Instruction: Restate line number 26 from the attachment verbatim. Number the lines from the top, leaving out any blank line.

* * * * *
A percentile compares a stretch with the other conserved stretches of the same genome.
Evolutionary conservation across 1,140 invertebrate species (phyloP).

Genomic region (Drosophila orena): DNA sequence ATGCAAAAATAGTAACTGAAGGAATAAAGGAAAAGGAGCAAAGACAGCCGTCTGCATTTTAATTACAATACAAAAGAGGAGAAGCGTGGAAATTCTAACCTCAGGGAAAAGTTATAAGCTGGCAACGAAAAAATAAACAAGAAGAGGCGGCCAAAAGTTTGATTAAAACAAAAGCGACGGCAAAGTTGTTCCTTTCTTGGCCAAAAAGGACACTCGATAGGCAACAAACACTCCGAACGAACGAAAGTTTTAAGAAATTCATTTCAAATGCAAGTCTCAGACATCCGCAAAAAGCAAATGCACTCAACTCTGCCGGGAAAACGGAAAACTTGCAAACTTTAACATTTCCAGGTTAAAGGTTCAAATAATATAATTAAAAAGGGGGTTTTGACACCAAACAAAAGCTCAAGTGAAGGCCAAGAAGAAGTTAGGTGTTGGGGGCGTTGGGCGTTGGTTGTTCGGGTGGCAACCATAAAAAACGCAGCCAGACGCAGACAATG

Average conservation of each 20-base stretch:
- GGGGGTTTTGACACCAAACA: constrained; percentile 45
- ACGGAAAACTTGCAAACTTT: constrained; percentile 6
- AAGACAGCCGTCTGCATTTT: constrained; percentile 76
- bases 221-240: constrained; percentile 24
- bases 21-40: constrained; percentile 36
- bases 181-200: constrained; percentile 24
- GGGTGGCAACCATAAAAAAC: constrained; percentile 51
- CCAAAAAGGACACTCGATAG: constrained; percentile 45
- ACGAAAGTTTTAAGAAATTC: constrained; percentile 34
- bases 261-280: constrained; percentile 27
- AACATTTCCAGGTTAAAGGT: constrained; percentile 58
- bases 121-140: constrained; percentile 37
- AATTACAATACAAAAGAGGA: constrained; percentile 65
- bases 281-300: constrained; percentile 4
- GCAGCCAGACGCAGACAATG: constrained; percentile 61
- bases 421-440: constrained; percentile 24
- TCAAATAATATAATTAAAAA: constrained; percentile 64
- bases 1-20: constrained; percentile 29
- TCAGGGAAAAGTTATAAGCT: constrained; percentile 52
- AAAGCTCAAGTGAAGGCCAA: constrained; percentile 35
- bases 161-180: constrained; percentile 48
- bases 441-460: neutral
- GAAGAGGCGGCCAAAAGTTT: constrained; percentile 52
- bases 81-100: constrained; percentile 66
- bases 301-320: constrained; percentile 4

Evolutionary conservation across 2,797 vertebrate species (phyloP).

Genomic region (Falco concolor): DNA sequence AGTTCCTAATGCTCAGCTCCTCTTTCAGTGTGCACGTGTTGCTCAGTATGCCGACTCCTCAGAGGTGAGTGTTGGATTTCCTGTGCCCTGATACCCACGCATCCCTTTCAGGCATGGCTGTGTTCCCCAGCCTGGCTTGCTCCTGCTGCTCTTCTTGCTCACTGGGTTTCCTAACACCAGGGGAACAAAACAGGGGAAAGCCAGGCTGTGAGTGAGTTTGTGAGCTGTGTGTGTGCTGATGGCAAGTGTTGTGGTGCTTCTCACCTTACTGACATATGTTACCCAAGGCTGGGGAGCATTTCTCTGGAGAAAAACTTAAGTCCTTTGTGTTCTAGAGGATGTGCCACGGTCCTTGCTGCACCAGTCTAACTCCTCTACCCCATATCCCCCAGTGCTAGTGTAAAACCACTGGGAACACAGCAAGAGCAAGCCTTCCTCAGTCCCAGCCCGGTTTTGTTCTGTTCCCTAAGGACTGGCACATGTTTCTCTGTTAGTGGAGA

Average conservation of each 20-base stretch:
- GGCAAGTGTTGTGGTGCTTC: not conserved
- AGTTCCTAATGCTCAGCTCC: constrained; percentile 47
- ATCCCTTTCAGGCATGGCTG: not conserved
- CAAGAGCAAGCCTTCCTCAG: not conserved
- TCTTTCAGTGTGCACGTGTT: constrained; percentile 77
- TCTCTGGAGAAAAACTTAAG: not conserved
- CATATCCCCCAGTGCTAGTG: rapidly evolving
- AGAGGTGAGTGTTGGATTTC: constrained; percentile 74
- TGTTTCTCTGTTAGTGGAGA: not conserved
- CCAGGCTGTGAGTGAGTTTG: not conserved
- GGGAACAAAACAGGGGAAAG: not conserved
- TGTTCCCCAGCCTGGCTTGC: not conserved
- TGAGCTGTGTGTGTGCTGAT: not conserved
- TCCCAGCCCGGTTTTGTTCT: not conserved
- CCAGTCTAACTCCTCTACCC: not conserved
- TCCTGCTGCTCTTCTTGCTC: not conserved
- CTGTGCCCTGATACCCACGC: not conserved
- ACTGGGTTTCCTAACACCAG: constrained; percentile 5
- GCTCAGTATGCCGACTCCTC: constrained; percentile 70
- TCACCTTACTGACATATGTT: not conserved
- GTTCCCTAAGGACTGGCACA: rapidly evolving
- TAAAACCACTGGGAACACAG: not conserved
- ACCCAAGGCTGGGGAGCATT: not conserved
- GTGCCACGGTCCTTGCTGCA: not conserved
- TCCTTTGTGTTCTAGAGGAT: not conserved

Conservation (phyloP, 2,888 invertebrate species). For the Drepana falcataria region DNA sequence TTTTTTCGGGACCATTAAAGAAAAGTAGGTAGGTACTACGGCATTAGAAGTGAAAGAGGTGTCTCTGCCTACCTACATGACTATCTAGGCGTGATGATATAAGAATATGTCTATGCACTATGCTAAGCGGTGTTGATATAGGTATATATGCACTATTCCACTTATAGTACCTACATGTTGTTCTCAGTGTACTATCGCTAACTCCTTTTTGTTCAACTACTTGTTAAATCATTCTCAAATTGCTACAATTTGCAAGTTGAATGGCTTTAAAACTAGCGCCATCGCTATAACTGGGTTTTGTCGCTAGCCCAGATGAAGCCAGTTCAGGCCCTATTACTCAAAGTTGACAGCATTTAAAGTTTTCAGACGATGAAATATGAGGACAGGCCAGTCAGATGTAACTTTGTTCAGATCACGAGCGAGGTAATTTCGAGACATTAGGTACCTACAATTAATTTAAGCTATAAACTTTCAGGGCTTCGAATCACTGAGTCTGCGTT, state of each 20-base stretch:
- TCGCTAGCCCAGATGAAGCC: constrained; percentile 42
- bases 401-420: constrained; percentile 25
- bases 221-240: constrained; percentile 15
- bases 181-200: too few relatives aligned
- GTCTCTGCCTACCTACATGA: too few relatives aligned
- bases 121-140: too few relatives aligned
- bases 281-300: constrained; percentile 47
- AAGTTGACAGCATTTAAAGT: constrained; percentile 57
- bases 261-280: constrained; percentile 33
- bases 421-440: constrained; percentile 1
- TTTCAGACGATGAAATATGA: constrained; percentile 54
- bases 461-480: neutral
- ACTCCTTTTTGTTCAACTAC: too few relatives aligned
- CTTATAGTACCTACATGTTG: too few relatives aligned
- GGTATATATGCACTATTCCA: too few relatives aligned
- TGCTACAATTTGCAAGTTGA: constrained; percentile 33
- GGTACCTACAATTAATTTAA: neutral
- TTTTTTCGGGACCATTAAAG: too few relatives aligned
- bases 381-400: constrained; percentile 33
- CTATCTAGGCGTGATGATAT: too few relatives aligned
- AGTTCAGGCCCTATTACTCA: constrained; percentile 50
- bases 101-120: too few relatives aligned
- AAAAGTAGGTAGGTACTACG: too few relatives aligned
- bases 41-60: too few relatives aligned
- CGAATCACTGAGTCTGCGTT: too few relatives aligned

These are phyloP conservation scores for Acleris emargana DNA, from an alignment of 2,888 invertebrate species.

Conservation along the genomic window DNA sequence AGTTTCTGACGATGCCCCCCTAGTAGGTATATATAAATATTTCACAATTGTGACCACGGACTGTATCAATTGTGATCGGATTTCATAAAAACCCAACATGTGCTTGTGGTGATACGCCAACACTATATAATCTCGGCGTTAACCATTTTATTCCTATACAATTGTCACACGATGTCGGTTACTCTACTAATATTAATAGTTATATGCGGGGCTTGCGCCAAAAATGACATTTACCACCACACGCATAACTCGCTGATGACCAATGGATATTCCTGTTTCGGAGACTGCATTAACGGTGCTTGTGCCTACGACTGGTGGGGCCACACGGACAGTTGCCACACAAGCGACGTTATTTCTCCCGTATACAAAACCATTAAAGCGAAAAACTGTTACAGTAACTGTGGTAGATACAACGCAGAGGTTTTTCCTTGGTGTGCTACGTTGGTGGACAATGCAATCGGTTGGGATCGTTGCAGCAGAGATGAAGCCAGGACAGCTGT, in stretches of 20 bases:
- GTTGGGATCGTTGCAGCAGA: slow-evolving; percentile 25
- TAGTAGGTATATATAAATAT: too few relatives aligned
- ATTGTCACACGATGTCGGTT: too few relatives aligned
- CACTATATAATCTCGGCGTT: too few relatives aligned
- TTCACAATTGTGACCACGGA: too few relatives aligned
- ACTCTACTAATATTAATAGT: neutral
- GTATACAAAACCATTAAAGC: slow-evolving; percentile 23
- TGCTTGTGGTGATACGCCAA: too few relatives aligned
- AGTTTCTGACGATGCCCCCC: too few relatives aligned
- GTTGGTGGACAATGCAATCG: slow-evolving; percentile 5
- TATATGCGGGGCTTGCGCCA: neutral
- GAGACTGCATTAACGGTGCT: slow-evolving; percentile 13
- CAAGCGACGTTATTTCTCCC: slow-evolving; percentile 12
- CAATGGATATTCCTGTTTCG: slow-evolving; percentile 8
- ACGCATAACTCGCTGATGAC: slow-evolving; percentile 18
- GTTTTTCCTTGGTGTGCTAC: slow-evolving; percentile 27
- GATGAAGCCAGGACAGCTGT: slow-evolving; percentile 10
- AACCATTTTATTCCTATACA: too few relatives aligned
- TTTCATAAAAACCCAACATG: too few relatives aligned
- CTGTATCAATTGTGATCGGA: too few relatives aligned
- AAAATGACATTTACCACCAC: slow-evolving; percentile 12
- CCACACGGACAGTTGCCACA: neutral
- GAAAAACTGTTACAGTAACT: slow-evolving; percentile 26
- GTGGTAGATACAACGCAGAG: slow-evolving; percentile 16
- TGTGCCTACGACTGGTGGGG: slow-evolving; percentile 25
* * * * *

- bases 441-460: neutral